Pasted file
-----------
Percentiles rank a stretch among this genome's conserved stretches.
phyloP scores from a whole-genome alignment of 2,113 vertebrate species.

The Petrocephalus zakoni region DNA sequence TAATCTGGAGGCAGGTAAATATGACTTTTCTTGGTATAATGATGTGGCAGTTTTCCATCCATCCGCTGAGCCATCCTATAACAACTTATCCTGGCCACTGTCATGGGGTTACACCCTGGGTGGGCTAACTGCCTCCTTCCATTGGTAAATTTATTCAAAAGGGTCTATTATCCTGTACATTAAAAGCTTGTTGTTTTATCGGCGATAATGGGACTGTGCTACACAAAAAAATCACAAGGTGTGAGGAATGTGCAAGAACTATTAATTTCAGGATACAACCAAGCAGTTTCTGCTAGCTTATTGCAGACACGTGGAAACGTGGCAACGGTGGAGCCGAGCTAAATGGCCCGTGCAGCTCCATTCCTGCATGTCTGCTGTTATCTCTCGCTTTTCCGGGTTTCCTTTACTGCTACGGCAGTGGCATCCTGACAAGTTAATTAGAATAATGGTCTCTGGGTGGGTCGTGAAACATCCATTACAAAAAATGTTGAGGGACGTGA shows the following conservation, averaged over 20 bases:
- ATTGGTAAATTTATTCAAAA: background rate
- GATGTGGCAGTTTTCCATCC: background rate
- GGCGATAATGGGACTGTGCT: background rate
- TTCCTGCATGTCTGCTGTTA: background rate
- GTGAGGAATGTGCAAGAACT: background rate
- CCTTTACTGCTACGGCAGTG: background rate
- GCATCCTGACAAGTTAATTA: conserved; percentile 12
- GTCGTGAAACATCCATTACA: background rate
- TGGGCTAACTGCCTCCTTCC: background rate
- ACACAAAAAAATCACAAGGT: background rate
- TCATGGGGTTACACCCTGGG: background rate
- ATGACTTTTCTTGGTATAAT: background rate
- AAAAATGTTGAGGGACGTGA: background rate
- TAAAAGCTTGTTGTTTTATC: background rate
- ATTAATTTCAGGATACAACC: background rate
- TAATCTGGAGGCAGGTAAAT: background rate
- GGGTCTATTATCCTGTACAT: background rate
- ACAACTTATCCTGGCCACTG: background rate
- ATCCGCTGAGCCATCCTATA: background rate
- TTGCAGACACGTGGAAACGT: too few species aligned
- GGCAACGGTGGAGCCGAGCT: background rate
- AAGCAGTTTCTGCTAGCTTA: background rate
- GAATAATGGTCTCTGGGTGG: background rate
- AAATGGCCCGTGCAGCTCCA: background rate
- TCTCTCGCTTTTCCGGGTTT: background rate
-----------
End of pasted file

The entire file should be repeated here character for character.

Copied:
Percentiles rank a stretch among this genome's conserved stretches.
phyloP scores from a whole-genome alignment of 2,113 vertebrate species.

The Petrocephalus zakoni region DNA sequence TAATCTGGAGGCAGGTAAATATGACTTTTCTTGGTATAATGATGTGGCAGTTTTCCATCCATCCGCTGAGCCATCCTATAACAACTTATCCTGGCCACTGTCATGGGGTTACACCCTGGGTGGGCTAACTGCCTCCTTCCATTGGTAAATTTATTCAAAAGGGTCTATTATCCTGTACATTAAAAGCTTGTTGTTTTATCGGCGATAATGGGACTGTGCTACACAAAAAAATCACAAGGTGTGAGGAATGTGCAAGAACTATTAATTTCAGGATACAACCAAGCAGTTTCTGCTAGCTTATTGCAGACACGTGGAAACGTGGCAACGGTGGAGCCGAGCTAAATGGCCCGTGCAGCTCCATTCCTGCATGTCTGCTGTTATCTCTCGCTTTTCCGGGTTTCCTTTACTGCTACGGCAGTGGCATCCTGACAAGTTAATTAGAATAATGGTCTCTGGGTGGGTCGTGAAACATCCATTACAAAAAATGTTGAGGGACGTGA shows the following conservation, averaged over 20 bases:
- ATTGGTAAATTTATTCAAAA: background rate
- GATGTGGCAGTTTTCCATCC: background rate
- GGCGATAATGGGACTGTGCT: background rate
- TTCCTGCATGTCTGCTGTTA: background rate
- GTGAGGAATGTGCAAGAACT: background rate
- CCTTTACTGCTACGGCAGTG: background rate
- GCATCCTGACAAGTTAATTA: conserved; percentile 12
- GTCGTGAAACATCCATTACA: background rate
- TGGGCTAACTGCCTCCTTCC: background rate
- ACACAAAAAAATCACAAGGT: background rate
- TCATGGGGTTACACCCTGGG: background rate
- ATGACTTTTCTTGGTATAAT: background rate
- AAAAATGTTGAGGGACGTGA: background rate
- TAAAAGCTTGTTGTTTTATC: background rate
- ATTAATTTCAGGATACAACC: background rate
- TAATCTGGAGGCAGGTAAAT: background rate
- GGGTCTATTATCCTGTACAT: background rate
- ACAACTTATCCTGGCCACTG: background rate
- ATCCGCTGAGCCATCCTATA: background rate
- TTGCAGACACGTGGAAACGT: too few species aligned
- GGCAACGGTGGAGCCGAGCT: background rate
- AAGCAGTTTCTGCTAGCTTA: background rate
- GAATAATGGTCTCTGGGTGG: background rate
- AAATGGCCCGTGCAGCTCCA: background rate
- TCTCTCGCTTTTCCGGGTTT: background rate